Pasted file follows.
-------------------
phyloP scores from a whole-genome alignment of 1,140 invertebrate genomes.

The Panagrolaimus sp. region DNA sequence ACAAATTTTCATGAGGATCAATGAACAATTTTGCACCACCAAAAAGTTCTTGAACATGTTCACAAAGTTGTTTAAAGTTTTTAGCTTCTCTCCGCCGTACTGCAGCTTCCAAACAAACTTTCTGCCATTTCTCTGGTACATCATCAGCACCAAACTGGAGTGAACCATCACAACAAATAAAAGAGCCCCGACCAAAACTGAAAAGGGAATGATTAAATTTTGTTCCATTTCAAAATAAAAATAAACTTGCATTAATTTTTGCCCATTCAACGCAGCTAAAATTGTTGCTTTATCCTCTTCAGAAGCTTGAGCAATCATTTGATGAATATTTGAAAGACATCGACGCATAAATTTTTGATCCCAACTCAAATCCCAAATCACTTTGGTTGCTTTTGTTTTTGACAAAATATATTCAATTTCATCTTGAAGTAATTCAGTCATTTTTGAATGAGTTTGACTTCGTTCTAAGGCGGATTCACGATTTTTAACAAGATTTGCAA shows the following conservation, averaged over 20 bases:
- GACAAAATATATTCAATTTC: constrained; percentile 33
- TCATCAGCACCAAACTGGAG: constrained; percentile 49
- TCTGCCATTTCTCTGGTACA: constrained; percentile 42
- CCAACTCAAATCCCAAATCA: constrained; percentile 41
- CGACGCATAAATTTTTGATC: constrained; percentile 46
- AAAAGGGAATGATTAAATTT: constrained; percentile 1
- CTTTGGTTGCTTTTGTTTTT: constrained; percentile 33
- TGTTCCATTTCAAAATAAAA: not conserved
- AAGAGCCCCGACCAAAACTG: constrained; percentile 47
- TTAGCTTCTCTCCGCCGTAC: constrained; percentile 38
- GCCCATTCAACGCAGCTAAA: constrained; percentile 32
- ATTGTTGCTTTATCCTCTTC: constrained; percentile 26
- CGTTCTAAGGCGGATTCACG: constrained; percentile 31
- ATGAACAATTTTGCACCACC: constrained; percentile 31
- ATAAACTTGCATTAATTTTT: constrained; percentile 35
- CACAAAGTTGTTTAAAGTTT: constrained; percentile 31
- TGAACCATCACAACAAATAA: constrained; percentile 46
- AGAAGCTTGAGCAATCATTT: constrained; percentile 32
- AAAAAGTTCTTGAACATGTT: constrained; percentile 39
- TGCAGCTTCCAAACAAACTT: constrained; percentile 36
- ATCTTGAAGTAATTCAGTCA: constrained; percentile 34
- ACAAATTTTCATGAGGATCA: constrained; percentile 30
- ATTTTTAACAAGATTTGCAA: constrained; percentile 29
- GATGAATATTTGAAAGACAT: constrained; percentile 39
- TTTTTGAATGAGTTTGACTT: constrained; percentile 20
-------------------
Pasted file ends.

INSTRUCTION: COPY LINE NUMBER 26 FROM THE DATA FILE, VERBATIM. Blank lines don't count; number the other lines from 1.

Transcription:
- GATGAATATTTGAAAGACAT: constrained; percentile 39